3. When asked on Thanksgiving to bring a side dish, how would one feel if they brought the whole dinner and more?

  4. Such important, yet basic courtesies which make our day easier to get through.

  5. the person who wrote this doesn’t have a clue about manners versus etiquette!

  6. As new technological changes come into our daily life, we each have a reasonability to learn and change. The business card came along in the late 1800’s as a form of introduction of ones self. Living in the South most of my life, I find many others with poor social skills. Breaking bread at a the table (a game changer) as some will take the whole bread into both hands to brake off one part, “WRONG”. I find it most disturbing when others around me openly talk about foot cleaning, operations, diet, ear wax removal or anything relating to the body at the dinner table or in a public place. The table is the place of reverence to others, with full respectful beaver to the host and others at the table. At the table one should address current issues of the day and not things like a murders or bad accidents. But with the lack of knowledge in todays world one can understand the lack of self control. A child learns there is a difference between inside voice and outside voice. Some adults still have a problem in this area. When going to dinner the lead person should know his or her group and ask for a private room if necessary. Bring a baby or small unlearned child or talking about others in the office in a public dinning room is “WRONG”. Some may be paying 100’s of dollars per plate. So setting next to the restroom door or a crying child shows a total lack of respect for others. Lastly as I am running on, one should not text, or dial a phone number while driving.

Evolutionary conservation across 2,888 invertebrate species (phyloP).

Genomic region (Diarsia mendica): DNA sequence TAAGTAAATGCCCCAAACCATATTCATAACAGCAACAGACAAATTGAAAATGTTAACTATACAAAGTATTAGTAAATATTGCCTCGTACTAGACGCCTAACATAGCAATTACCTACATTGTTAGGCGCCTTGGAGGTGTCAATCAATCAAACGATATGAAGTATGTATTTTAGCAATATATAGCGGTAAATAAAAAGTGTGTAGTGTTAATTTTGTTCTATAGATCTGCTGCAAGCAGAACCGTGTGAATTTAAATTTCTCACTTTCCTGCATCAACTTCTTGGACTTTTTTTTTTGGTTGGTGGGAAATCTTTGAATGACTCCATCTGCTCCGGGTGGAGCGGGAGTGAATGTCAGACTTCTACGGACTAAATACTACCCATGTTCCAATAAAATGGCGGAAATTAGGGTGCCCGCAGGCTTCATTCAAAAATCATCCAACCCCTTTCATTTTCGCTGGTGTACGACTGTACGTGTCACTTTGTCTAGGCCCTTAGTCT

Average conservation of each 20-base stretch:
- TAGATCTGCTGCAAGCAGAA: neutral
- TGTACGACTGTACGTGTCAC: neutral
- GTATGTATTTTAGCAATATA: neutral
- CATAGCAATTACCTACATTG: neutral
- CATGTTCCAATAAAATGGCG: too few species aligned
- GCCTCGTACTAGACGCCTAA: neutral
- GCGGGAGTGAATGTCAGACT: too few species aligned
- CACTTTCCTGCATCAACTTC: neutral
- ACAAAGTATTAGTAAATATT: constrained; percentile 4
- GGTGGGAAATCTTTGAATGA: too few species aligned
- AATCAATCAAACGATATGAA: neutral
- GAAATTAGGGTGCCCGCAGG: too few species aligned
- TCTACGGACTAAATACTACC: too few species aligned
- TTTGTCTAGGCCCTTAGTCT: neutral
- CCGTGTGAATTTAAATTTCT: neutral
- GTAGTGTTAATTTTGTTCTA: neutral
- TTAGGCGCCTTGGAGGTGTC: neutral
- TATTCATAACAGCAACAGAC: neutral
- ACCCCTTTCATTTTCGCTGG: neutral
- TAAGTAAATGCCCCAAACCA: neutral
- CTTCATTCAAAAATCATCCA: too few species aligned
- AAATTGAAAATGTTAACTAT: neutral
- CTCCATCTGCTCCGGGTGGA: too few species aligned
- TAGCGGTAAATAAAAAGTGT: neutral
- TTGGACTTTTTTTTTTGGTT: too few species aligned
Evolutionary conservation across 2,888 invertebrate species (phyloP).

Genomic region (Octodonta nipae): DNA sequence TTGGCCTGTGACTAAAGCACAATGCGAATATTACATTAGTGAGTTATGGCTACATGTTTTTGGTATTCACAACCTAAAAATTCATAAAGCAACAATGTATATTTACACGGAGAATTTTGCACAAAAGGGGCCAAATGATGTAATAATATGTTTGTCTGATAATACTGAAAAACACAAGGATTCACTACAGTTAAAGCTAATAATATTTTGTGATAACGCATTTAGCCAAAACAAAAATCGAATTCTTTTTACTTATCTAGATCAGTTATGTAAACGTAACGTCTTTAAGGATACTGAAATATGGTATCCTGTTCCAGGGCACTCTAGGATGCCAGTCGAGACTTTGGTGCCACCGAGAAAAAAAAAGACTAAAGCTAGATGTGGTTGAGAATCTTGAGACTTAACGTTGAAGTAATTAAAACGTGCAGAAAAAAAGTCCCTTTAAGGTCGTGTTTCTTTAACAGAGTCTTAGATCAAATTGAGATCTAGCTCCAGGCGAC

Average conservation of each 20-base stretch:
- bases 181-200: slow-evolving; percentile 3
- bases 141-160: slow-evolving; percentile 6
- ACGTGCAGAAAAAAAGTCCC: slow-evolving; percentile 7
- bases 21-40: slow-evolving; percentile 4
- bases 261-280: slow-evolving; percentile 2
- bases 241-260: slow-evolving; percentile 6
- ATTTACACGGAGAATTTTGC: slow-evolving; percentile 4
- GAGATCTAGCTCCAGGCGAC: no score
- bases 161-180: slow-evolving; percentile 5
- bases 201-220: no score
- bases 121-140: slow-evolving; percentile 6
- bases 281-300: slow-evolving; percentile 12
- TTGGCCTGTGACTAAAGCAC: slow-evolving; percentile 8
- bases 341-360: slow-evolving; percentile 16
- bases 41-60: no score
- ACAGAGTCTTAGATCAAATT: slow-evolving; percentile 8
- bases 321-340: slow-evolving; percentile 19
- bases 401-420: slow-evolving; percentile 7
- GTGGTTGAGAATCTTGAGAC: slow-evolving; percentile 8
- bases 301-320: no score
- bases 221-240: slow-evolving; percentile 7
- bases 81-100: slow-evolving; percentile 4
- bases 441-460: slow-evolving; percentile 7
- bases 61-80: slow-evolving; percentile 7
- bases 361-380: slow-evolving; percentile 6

7. Sending a “thanks” let’s the person to whom you are replying know that you received the information and they don’t have to worry about if it vanishing into spam, or was buried in a stack, or had a failed attachment of something critical. Sending a one word email takes a second, reading it takes a second, and while I am aware seconds can add up so does frustration and concern over communication. Send the thanks, it makes everything easier and lets people move on to other matters more confidently. 

  8. This is one of those things that boys and girls are taught at an early age.  It always pays to be polite.

  9. This is one of those things that boys and girls are taught at an early age.  It always pays to be polite.

  10. This is one of those things that boys and girls are taught at an early age.  It always pays to be polite.

  11. I think the last one about an email “thanks” is not correct.  Not so much for the thank you, but that it acknowledges that you received the other person’s email doing something or telling you something that is worthy of a thank you.  If you don’t reply, you may be leaving the sender wondering if you even received it.  I don’t consider a confirmation a clogging of my inbox.

  12. I think the last one about an email “thanks” is not correct.  Not so much for the thank you, but that it acknowledges that you received the other person’s email doing something or telling you something that is worthy of a thank you.  If you don’t reply, you may be leaving the sender wondering if you even received it.  I don’t consider a confirmation a clogging of my inbox.

  13.  Whoever arrives at a door first holds it for the next person

    It doesn’t matter the gender of either.                                  :  Nice